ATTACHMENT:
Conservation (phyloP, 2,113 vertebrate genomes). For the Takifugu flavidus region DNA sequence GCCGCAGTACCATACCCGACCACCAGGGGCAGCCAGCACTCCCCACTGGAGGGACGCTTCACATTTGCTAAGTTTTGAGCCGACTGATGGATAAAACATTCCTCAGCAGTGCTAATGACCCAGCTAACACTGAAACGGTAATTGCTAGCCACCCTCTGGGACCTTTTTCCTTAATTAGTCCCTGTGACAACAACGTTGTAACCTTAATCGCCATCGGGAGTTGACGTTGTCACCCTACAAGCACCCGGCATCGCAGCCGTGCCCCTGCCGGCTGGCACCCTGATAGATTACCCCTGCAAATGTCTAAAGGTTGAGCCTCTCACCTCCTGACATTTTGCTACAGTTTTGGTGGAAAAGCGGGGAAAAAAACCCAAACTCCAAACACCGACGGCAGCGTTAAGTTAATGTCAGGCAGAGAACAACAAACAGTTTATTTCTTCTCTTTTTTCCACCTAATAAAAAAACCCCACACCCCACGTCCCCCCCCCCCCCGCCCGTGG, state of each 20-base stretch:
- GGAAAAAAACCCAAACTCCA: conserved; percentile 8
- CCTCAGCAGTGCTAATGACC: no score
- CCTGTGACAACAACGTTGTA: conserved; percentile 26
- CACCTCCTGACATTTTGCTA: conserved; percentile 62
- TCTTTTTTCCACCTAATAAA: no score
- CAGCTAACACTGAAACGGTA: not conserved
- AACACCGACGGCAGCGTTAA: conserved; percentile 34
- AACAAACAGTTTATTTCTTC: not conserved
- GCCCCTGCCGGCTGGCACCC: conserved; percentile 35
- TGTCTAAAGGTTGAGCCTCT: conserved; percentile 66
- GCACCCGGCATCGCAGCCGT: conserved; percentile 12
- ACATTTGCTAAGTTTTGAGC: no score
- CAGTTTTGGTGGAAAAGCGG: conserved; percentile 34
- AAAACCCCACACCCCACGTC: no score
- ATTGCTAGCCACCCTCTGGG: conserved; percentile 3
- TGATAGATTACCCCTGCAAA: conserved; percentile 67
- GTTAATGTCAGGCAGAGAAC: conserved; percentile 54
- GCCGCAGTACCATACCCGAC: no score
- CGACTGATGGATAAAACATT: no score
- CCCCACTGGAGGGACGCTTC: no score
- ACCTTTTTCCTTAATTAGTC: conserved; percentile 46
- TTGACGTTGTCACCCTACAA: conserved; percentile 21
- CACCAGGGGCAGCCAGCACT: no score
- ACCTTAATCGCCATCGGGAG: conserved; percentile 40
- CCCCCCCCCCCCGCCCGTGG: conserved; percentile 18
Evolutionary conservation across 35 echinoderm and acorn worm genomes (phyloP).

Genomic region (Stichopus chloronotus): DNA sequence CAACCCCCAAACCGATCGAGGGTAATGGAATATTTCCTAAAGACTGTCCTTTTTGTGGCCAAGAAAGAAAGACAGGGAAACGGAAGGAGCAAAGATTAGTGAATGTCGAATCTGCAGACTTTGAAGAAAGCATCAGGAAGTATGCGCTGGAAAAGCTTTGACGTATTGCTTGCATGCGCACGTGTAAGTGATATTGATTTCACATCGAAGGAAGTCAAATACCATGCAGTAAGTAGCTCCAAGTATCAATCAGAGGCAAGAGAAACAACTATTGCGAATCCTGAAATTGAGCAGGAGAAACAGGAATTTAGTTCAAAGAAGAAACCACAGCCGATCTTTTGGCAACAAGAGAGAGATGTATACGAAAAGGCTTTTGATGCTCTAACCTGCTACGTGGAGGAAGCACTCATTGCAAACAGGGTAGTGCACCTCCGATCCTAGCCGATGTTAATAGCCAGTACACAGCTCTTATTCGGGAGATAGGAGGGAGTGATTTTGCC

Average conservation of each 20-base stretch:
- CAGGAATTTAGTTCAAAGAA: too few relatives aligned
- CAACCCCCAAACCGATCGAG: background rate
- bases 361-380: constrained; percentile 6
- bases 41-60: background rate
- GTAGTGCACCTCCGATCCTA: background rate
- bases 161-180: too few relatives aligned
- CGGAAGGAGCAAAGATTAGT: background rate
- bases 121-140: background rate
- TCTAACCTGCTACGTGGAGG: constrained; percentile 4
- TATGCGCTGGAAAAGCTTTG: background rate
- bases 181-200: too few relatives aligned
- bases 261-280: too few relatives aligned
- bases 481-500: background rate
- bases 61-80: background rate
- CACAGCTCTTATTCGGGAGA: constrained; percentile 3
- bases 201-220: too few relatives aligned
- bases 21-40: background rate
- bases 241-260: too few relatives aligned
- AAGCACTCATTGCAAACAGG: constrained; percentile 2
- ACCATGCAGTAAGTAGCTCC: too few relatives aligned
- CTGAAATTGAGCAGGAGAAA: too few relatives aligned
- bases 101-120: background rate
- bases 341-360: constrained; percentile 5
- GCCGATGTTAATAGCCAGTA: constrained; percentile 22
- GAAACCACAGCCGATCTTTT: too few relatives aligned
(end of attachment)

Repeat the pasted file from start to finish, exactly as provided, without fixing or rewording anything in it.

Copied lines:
Conservation (phyloP, 2,113 vertebrate genomes). For the Takifugu flavidus region DNA sequence GCCGCAGTACCATACCCGACCACCAGGGGCAGCCAGCACTCCCCACTGGAGGGACGCTTCACATTTGCTAAGTTTTGAGCCGACTGATGGATAAAACATTCCTCAGCAGTGCTAATGACCCAGCTAACACTGAAACGGTAATTGCTAGCCACCCTCTGGGACCTTTTTCCTTAATTAGTCCCTGTGACAACAACGTTGTAACCTTAATCGCCATCGGGAGTTGACGTTGTCACCCTACAAGCACCCGGCATCGCAGCCGTGCCCCTGCCGGCTGGCACCCTGATAGATTACCCCTGCAAATGTCTAAAGGTTGAGCCTCTCACCTCCTGACATTTTGCTACAGTTTTGGTGGAAAAGCGGGGAAAAAAACCCAAACTCCAAACACCGACGGCAGCGTTAAGTTAATGTCAGGCAGAGAACAACAAACAGTTTATTTCTTCTCTTTTTTCCACCTAATAAAAAAACCCCACACCCCACGTCCCCCCCCCCCCCGCCCGTGG, state of each 20-base stretch:
- GGAAAAAAACCCAAACTCCA: conserved; percentile 8
- CCTCAGCAGTGCTAATGACC: no score
- CCTGTGACAACAACGTTGTA: conserved; percentile 26
- CACCTCCTGACATTTTGCTA: conserved; percentile 62
- TCTTTTTTCCACCTAATAAA: no score
- CAGCTAACACTGAAACGGTA: not conserved
- AACACCGACGGCAGCGTTAA: conserved; percentile 34
- AACAAACAGTTTATTTCTTC: not conserved
- GCCCCTGCCGGCTGGCACCC: conserved; percentile 35
- TGTCTAAAGGTTGAGCCTCT: conserved; percentile 66
- GCACCCGGCATCGCAGCCGT: conserved; percentile 12
- ACATTTGCTAAGTTTTGAGC: no score
- CAGTTTTGGTGGAAAAGCGG: conserved; percentile 34
- AAAACCCCACACCCCACGTC: no score
- ATTGCTAGCCACCCTCTGGG: conserved; percentile 3
- TGATAGATTACCCCTGCAAA: conserved; percentile 67
- GTTAATGTCAGGCAGAGAAC: conserved; percentile 54
- GCCGCAGTACCATACCCGAC: no score
- CGACTGATGGATAAAACATT: no score
- CCCCACTGGAGGGACGCTTC: no score
- ACCTTTTTCCTTAATTAGTC: conserved; percentile 46
- TTGACGTTGTCACCCTACAA: conserved; percentile 21
- CACCAGGGGCAGCCAGCACT: no score
- ACCTTAATCGCCATCGGGAG: conserved; percentile 40
- CCCCCCCCCCCCGCCCGTGG: conserved; percentile 18
Evolutionary conservation across 35 echinoderm and acorn worm genomes (phyloP).

Genomic region (Stichopus chloronotus): DNA sequence CAACCCCCAAACCGATCGAGGGTAATGGAATATTTCCTAAAGACTGTCCTTTTTGTGGCCAAGAAAGAAAGACAGGGAAACGGAAGGAGCAAAGATTAGTGAATGTCGAATCTGCAGACTTTGAAGAAAGCATCAGGAAGTATGCGCTGGAAAAGCTTTGACGTATTGCTTGCATGCGCACGTGTAAGTGATATTGATTTCACATCGAAGGAAGTCAAATACCATGCAGTAAGTAGCTCCAAGTATCAATCAGAGGCAAGAGAAACAACTATTGCGAATCCTGAAATTGAGCAGGAGAAACAGGAATTTAGTTCAAAGAAGAAACCACAGCCGATCTTTTGGCAACAAGAGAGAGATGTATACGAAAAGGCTTTTGATGCTCTAACCTGCTACGTGGAGGAAGCACTCATTGCAAACAGGGTAGTGCACCTCCGATCCTAGCCGATGTTAATAGCCAGTACACAGCTCTTATTCGGGAGATAGGAGGGAGTGATTTTGCC

Average conservation of each 20-base stretch:
- CAGGAATTTAGTTCAAAGAA: too few relatives aligned
- CAACCCCCAAACCGATCGAG: background rate
- bases 361-380: constrained; percentile 6
- bases 41-60: background rate
- GTAGTGCACCTCCGATCCTA: background rate
- bases 161-180: too few relatives aligned
- CGGAAGGAGCAAAGATTAGT: background rate
- bases 121-140: background rate
- TCTAACCTGCTACGTGGAGG: constrained; percentile 4
- TATGCGCTGGAAAAGCTTTG: background rate
- bases 181-200: too few relatives aligned
- bases 261-280: too few relatives aligned
- bases 481-500: background rate
- bases 61-80: background rate
- CACAGCTCTTATTCGGGAGA: constrained; percentile 3
- bases 201-220: too few relatives aligned
- bases 21-40: background rate
- bases 241-260: too few relatives aligned
- AAGCACTCATTGCAAACAGG: constrained; percentile 2
- ACCATGCAGTAAGTAGCTCC: too few relatives aligned
- CTGAAATTGAGCAGGAGAAA: too few relatives aligned
- bases 101-120: background rate
- bases 341-360: constrained; percentile 5
- GCCGATGTTAATAGCCAGTA: constrained; percentile 22
- GAAACCACAGCCGATCTTTT: too few relatives aligned